Cloud software company Blackbaud has agreed to pay a $3 million settlement for misleading disclosures about a ransomware attack that happened nearly three years ago in May 2020.
A public company that provides donor data management software to nonprofits and educational institutions has collapsed, until now (opens in a new tab)to reveal a ransomware attack of which he was aware at the time.
More than 13,000 customers are believed to have been affected by the attack, exposing personal information such as names, addresses, email addresses and phone numbers.
Blackbaud ransomware attack in 2020
US Securities and Exchange Commission (SEC) explained (opens in a new tab) This “[…] in August 2020, the company filed a quarterly report with the SEC that omitted this vital information about the scope of the attack and mischaracterized the risk of an attacker obtaining such sensitive donor information as hypothetical.”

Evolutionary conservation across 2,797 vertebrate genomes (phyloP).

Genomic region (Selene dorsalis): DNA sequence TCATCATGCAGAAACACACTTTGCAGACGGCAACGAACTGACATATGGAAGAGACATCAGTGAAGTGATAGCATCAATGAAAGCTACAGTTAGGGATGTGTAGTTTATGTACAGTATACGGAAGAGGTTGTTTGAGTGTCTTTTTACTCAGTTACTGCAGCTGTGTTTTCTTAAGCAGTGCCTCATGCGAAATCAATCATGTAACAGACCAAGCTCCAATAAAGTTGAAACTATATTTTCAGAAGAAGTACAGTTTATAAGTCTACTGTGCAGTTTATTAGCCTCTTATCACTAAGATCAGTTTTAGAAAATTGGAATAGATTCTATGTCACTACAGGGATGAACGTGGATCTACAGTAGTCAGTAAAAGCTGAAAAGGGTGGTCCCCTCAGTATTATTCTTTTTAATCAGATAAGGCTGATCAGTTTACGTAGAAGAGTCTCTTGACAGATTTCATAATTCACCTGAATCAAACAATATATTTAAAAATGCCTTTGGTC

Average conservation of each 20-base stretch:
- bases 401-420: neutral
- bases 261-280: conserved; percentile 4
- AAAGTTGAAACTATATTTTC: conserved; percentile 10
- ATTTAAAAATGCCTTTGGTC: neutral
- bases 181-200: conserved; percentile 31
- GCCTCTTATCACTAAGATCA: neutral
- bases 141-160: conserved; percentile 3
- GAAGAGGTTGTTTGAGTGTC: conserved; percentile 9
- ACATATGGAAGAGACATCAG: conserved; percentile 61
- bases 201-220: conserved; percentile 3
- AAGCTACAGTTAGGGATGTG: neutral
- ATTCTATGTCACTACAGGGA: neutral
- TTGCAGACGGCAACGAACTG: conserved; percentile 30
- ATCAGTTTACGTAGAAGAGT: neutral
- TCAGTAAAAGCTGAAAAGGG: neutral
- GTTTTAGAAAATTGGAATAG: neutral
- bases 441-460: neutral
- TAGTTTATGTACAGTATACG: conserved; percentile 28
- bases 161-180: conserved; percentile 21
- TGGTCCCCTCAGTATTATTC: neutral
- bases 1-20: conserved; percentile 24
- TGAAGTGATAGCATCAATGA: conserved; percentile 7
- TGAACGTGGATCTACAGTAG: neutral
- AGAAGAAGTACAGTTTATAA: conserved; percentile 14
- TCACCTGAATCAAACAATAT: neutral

The head of the SEC’s Crypto Assets and Cyber SEC unit, David Hirsch, noted that Blackbaud failed to inform investors in an accurate and timely manner about the ransomware attack – an obligation he has as a public company.
However, he complied with the threat and paid the cybercriminal’s demand with “confirmation that the copy he deleted was destroyed”, citing customer data as a key priority in his decision.
Due to poor communication and subsequent events, various sections and rules of the Securities Act of 1933 and Securities Exchange Act of 1934 were found to be in violation, resulting in a $3 million civil penalty and Blackbaud ceasing to commit these violations .
The company has yet to issue public comment on the settlement or reassure customers whose concerns were raised after the ransomware attack entered public discussion.